The main office of The New York Times was attacked during the New York City draft riots. The riots, sparked by the institution of a draft for the Union Army, began on July 13, 1863. On "Newspaper Row", across from City Hall, co-founder Henry Raymond stopped the rioters with Gatling guns, early machine guns, one of which he wielded himself. The mob diverted, instead attacking the headquarters of abolitionist publisher Horace Greeley's New York Tribune until being forced to flee by the Brooklyn City Police, who had crossed the East River to help the Manhattan authorities.
In 1869, Henry Raymond died, and George Jones took over as publisher.
The newspaper's influence grew in 1870 and 1871, when it published a series of exposés on William Tweed, leader of the city's Democratic Party — popularly known as "Tammany Hall" (from its early-19th-century meeting headquarters) — that led to the end of the Tweed Ring's domination of New York's City Hall. Tweed had offered The New York Times five million dollars (equivalent to 113 million dollars in 2021) to not publish the story.
In the 1880s, The New York Times gradually transitioned from supporting Republican Party candidates in its editorials to becoming more politically independent and analytical. In 1884, the paper supported Democrat Grover Cleveland (former mayor of Buffalo and governor of New York) in his first presidential campaign. While this move cost The New York Times a portion of its readership among its more Republican readers (revenue declined from $188,000 to $56,000 from 1883 to 1884), the paper eventually regained most of its lost ground within a few years.
After George Jones died in 1891, Charles Ransom Miller and other New York Times editors raised $1 million (equivalent to $30 million in 2021) to buy the Times, printing it under the New York Times Publishing Company. The newspaper found itself in a financial crisis by the Panic of 1893, and by 1896, the newspaper had a circulation of less than 9,000 and was losing $1,000 a day. That year, Adolph Ochs, the publisher of the Chattanooga Times, gained a controlling interest in the company for $75,000.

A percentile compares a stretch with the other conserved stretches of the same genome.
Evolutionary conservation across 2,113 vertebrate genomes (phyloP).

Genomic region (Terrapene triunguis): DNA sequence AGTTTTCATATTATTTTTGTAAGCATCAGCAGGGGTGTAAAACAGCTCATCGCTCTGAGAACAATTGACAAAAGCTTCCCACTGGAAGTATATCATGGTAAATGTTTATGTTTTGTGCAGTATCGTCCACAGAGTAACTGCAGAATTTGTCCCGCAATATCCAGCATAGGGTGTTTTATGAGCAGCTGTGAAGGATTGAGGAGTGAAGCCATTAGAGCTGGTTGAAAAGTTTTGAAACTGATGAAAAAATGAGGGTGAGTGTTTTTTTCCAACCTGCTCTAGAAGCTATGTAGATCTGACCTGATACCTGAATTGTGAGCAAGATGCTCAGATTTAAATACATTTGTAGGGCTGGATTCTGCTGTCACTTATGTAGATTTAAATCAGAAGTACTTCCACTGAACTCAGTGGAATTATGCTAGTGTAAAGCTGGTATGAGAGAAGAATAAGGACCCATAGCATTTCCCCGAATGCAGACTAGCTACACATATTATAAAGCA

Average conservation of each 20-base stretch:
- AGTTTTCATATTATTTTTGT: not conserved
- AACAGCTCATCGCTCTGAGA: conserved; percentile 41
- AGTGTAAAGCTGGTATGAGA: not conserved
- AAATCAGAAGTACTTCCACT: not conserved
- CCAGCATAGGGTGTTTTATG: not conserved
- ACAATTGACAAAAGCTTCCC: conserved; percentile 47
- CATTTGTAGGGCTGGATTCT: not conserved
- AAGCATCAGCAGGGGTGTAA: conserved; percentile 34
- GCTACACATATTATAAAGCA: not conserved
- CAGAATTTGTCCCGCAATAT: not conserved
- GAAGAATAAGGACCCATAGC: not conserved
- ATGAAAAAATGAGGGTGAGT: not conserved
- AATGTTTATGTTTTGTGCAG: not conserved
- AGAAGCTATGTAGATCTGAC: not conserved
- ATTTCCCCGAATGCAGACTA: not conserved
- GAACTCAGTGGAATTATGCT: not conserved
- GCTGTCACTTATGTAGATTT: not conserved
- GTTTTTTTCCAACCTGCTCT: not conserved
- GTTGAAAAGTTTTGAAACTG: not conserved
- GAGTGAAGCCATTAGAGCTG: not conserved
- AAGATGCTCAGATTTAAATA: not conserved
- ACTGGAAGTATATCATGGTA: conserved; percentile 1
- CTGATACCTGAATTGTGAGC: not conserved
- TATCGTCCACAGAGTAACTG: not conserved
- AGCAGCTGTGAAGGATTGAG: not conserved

Shortly after assuming control of the paper, Ochs coined the paper's slogan, "All The News That's Fit To Print". The slogan has appeared in the paper since September 1896, and has been printed in a box in the upper left hand corner of the front page since early 1897. The slogan was a jab at competing papers, such as Joseph Pulitzer's New York World and William Randolph Hearst's New York Journal, which were known for a lurid, sensationalist and often inaccurate reporting of facts and opinions, described by the end of the century as "yellow journalism". Under Ochs' guidance, aided by Carr Van Anda, The New York Times achieved international scope, circulation, and reputation; Sunday circulation went from under 9,000 in 1896 to 780,000 in 1934. Van Anda also created the newspaper's photo library, now colloquially referred to as "the morgue." In 1904, during the Russo-Japanese War, The New York Times, along with The Times, received the first on-the-spot wireless telegraph transmission from a naval battle: a report of the destruction of the Russian Navy's Baltic Fleet, at the Battle of Port Arthur, from the press-boat Haimun. In 1910, the first air delivery of The New York Times to Philadelphia began. In 1919, The New York Times' first trans-Atlantic delivery to London occurred by dirigible balloon. In 1920, during the 1920 Republican National Convention, a "4 A.M. Airplane Edition" was sent to Chicago by plane, so it could be in the hands of convention delegates by evening.